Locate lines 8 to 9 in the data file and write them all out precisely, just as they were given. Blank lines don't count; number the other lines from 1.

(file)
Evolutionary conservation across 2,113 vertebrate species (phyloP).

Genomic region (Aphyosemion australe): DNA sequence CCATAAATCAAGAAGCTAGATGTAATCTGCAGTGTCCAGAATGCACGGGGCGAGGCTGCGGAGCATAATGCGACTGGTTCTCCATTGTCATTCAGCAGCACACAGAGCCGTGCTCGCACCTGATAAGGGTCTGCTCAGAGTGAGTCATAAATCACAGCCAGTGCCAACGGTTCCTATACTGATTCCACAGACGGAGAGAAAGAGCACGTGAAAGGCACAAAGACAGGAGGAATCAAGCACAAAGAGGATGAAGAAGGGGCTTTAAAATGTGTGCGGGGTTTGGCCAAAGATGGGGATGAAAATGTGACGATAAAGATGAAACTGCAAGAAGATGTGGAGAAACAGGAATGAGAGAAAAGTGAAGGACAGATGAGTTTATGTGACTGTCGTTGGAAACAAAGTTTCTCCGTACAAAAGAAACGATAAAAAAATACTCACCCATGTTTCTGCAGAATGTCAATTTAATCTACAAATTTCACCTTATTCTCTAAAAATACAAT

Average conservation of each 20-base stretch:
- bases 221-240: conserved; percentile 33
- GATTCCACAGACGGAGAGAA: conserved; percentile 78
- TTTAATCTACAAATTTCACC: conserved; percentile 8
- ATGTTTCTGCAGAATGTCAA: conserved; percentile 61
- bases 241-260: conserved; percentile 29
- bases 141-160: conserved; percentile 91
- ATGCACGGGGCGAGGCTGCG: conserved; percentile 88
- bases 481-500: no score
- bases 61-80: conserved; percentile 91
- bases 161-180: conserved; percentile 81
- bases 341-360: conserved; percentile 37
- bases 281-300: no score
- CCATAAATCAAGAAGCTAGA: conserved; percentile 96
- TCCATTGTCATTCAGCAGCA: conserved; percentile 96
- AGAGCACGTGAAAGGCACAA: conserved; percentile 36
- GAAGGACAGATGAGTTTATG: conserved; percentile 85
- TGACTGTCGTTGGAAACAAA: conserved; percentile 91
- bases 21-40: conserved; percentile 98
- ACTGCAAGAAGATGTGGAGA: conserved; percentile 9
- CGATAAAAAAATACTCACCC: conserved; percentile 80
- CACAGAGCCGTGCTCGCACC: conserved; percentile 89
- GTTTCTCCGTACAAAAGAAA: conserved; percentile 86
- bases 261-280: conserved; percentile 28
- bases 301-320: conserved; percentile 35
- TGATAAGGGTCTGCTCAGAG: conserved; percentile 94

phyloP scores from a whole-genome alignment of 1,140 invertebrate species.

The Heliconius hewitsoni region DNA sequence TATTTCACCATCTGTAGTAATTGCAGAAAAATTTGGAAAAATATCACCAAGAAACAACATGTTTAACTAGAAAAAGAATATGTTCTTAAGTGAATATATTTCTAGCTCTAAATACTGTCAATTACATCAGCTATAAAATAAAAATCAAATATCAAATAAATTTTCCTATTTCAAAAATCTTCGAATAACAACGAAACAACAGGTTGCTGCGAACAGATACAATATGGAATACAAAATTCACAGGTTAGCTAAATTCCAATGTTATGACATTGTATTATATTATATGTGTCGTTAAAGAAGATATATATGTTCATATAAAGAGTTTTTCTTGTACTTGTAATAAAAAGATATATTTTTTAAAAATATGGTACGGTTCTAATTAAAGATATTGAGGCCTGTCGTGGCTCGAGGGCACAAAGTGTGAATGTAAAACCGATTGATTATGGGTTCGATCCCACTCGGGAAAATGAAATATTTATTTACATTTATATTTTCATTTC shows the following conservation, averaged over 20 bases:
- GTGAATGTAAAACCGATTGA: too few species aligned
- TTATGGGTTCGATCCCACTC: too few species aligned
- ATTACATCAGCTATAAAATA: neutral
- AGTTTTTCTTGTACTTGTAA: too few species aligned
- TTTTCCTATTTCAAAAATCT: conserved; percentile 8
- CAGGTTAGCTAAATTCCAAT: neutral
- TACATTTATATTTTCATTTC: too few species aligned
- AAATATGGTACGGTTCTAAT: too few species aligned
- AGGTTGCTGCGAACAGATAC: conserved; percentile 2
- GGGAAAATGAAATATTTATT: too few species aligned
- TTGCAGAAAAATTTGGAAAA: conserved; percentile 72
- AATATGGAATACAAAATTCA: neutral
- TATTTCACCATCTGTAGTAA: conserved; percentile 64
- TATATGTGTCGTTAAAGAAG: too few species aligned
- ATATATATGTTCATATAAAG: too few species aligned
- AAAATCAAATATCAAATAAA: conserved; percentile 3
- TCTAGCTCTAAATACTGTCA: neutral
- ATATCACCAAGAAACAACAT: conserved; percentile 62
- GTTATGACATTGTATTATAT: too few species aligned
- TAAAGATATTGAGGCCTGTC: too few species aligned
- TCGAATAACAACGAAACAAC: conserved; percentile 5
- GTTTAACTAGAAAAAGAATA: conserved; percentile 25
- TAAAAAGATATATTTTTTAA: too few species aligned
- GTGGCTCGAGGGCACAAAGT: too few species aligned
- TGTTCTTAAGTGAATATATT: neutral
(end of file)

- bases 241-260: conserved; percentile 29
- bases 141-160: conserved; percentile 91